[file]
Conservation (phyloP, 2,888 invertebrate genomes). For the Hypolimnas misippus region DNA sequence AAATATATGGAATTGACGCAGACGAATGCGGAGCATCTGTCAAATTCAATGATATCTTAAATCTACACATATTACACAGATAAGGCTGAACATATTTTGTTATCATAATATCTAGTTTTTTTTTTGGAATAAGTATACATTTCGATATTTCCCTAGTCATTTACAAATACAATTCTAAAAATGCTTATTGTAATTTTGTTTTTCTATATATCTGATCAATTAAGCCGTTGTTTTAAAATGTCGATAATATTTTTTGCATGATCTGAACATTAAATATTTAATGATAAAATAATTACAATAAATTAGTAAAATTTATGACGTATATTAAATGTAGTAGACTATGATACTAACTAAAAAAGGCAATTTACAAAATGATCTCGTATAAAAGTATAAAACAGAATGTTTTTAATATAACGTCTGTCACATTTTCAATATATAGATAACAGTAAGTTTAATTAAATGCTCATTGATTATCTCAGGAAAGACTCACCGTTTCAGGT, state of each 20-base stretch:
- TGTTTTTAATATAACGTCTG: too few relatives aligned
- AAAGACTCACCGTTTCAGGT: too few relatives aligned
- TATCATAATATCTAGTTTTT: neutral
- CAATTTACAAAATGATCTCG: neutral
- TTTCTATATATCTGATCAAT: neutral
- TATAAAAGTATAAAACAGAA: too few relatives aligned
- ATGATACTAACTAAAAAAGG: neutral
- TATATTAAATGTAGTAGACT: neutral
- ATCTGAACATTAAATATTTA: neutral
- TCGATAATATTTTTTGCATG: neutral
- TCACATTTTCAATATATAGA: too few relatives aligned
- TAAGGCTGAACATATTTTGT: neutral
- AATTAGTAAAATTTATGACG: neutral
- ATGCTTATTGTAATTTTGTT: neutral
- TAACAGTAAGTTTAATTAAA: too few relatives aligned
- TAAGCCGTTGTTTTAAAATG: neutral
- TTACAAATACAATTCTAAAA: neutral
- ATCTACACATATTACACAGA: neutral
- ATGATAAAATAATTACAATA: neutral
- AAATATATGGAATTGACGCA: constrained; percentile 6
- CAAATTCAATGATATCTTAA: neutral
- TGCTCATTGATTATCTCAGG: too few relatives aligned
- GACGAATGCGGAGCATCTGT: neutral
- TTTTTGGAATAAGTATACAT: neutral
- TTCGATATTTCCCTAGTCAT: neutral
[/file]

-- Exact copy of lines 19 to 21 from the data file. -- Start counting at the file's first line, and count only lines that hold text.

- ATCTACACATATTACACAGA: neutral
- ATGATAAAATAATTACAATA: neutral
- AAATATATGGAATTGACGCA: constrained; percentile 6